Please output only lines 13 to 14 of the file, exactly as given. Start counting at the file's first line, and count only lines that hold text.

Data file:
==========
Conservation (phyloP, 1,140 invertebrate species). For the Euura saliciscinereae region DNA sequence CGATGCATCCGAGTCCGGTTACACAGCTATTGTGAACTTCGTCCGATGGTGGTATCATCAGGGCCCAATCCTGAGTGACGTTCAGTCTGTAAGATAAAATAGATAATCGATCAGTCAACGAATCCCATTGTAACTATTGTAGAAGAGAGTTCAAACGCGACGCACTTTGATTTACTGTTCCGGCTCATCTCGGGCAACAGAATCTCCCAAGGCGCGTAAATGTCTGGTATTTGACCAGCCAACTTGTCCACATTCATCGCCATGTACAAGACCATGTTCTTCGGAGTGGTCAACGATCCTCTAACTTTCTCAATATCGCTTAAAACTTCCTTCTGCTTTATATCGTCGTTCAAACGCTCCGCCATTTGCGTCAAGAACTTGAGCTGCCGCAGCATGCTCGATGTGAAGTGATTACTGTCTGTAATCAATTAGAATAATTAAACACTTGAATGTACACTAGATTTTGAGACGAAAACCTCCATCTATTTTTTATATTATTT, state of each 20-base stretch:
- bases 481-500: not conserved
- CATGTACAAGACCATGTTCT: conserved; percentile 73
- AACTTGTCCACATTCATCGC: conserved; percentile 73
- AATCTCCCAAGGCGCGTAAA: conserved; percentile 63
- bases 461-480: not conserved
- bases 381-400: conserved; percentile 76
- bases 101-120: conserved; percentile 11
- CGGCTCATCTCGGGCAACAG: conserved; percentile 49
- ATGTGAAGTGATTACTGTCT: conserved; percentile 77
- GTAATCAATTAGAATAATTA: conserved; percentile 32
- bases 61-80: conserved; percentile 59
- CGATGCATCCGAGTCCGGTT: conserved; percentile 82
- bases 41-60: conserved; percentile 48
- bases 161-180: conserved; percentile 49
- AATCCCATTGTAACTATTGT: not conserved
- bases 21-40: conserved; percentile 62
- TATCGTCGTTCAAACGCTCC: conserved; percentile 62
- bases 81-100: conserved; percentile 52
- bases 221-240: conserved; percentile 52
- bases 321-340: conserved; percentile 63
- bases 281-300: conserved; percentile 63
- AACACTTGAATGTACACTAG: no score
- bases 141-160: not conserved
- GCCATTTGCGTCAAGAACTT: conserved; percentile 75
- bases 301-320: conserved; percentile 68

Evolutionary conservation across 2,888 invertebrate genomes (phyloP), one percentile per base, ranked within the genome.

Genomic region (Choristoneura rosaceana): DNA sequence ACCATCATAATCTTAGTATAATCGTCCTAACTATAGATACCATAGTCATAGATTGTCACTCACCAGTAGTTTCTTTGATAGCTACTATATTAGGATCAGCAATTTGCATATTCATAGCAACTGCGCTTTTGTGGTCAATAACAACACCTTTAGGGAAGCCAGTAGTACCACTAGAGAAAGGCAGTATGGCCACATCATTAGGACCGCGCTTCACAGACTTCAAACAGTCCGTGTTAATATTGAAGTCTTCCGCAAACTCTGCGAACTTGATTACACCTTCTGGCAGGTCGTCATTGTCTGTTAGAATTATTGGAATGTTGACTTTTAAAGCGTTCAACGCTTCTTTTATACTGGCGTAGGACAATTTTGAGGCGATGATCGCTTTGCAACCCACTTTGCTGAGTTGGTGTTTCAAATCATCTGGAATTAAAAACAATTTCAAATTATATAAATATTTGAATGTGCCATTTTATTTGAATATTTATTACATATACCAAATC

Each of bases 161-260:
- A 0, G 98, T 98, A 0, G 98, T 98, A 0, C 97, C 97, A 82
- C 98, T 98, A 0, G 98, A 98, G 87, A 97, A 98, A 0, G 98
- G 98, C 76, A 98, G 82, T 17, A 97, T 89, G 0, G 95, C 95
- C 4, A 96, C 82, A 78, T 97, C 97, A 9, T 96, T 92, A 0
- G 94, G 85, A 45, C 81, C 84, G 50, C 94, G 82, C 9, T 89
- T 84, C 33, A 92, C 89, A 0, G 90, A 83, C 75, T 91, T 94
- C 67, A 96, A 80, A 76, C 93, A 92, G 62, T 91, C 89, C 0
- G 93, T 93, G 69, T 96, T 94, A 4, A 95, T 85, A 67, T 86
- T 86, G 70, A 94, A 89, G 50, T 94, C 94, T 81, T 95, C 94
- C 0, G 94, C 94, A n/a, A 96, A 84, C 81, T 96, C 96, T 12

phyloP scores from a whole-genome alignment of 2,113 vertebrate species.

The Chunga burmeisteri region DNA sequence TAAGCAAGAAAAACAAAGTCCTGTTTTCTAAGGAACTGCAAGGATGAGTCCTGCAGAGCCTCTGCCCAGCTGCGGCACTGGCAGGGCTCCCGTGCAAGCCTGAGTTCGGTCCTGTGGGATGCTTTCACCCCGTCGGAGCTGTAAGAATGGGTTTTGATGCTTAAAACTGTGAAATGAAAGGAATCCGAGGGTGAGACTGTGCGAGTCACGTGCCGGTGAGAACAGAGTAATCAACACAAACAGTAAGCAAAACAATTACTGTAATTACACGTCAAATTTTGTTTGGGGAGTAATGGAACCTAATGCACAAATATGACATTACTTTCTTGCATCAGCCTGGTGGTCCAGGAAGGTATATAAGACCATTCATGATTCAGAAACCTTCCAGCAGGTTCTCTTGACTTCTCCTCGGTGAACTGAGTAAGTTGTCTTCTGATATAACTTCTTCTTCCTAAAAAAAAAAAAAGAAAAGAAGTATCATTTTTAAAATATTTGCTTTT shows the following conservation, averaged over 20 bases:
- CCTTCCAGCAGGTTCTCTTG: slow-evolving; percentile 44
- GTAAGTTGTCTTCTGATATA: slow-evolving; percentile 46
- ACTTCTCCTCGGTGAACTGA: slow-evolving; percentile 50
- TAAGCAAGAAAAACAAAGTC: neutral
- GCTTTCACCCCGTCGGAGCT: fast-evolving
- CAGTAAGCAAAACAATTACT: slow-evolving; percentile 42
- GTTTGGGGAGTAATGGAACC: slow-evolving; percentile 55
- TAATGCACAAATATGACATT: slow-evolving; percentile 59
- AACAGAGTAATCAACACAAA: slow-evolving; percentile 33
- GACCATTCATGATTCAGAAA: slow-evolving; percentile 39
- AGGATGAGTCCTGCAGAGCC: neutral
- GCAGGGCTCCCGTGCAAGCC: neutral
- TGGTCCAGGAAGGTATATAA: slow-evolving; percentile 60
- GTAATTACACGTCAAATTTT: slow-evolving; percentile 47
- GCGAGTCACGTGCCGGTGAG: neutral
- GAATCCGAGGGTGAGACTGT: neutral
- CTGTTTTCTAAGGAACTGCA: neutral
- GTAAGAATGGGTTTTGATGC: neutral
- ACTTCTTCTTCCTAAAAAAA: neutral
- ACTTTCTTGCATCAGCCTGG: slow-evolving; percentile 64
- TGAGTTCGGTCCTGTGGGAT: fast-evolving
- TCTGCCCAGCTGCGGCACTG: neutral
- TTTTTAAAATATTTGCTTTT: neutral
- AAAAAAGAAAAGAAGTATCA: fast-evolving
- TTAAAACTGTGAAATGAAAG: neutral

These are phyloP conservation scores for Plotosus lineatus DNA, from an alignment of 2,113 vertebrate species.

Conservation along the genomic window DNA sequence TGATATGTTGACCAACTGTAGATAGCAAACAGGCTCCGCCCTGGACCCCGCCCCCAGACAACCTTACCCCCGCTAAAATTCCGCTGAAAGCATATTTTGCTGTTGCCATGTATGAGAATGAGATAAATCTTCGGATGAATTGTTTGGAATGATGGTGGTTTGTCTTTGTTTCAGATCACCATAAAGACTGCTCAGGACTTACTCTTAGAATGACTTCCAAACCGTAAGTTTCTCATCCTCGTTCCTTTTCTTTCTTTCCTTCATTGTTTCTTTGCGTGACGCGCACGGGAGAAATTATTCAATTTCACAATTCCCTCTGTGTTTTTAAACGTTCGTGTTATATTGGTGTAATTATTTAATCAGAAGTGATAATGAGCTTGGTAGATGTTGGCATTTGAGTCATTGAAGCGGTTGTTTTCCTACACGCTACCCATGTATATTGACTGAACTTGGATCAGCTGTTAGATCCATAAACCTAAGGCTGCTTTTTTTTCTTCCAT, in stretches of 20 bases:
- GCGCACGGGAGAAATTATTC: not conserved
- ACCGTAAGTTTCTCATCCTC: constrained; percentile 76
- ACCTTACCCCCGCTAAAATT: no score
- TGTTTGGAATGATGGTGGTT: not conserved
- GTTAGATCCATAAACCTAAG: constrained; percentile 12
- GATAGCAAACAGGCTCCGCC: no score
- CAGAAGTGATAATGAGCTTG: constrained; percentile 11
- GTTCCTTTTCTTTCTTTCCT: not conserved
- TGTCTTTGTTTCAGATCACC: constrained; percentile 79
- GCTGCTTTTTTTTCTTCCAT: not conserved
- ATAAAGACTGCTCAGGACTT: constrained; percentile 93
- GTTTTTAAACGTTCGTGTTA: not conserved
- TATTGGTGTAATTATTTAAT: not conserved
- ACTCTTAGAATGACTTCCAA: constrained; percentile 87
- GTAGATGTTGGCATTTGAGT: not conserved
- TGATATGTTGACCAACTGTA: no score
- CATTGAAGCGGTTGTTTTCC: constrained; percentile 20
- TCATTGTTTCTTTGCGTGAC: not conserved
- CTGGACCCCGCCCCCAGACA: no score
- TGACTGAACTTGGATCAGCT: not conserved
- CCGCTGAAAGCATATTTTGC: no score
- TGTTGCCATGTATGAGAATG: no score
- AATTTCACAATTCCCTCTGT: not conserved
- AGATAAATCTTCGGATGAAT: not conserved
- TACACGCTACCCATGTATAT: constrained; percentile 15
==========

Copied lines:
- CGATGCATCCGAGTCCGGTT: conserved; percentile 82
- bases 41-60: conserved; percentile 48